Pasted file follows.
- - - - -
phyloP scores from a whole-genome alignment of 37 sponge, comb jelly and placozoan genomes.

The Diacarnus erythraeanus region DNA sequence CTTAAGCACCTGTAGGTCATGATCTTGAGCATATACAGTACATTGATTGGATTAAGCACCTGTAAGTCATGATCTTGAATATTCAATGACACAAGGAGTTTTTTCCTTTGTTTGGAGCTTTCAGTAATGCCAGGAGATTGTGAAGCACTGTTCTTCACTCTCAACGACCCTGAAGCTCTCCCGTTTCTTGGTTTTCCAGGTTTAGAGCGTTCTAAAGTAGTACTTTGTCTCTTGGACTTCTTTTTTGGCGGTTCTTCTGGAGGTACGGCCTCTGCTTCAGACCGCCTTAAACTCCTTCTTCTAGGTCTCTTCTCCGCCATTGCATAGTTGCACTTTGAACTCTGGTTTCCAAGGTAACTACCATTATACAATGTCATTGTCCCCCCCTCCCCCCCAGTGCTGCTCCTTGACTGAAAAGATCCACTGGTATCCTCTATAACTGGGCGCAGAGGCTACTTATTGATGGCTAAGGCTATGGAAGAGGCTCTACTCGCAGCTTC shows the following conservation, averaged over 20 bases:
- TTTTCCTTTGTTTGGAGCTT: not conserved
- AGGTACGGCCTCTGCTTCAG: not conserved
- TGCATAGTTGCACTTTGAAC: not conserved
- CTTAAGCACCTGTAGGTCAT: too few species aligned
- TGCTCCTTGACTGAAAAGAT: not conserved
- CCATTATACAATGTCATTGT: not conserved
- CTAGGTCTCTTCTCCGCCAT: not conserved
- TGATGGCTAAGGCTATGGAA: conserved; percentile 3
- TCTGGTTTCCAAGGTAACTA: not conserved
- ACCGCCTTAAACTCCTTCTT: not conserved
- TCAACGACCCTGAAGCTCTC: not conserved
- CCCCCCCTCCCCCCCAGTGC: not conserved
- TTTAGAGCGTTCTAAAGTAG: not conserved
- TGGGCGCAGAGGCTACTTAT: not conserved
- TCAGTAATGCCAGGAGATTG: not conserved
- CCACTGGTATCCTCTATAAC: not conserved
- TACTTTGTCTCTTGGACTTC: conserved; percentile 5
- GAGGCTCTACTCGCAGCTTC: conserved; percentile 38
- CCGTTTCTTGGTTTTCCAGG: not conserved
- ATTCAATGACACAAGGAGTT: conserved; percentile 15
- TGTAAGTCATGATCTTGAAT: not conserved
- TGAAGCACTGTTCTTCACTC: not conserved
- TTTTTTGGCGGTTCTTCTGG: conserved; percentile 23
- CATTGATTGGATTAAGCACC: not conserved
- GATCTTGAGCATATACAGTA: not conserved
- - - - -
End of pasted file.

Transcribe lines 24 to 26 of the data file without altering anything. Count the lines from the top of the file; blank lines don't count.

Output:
- TGAAGCACTGTTCTTCACTC: not conserved
- TTTTTTGGCGGTTCTTCTGG: conserved; percentile 23
- CATTGATTGGATTAAGCACC: not conserved